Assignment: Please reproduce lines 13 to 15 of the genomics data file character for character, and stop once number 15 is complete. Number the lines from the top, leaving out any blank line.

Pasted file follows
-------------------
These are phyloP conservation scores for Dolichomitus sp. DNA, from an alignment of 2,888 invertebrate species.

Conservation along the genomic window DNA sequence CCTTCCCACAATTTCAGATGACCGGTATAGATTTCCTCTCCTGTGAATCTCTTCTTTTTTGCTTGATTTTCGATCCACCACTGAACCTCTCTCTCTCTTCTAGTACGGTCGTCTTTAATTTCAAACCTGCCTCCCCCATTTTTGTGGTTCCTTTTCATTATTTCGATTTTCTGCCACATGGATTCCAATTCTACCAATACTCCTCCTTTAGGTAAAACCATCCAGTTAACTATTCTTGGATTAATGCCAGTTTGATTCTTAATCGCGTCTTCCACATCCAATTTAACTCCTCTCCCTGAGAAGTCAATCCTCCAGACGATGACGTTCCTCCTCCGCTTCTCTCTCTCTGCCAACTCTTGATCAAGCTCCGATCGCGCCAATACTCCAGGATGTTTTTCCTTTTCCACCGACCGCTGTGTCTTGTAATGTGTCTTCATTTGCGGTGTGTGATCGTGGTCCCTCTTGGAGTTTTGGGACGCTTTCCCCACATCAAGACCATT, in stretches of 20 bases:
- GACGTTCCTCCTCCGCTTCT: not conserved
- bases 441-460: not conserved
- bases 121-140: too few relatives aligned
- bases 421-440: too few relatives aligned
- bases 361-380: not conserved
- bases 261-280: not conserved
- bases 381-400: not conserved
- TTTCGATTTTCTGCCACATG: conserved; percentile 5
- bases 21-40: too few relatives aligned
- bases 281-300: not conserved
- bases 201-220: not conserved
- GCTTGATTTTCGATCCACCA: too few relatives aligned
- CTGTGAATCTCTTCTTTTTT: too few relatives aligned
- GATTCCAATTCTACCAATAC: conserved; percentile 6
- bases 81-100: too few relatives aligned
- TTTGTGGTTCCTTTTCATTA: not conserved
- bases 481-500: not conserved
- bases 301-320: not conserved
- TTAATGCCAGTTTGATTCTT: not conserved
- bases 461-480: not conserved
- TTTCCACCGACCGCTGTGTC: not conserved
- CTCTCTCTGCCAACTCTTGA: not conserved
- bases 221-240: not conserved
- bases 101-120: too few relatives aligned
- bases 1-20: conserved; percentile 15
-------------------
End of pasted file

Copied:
- bases 201-220: not conserved
- GCTTGATTTTCGATCCACCA: too few relatives aligned
- CTGTGAATCTCTTCTTTTTT: too few relatives aligned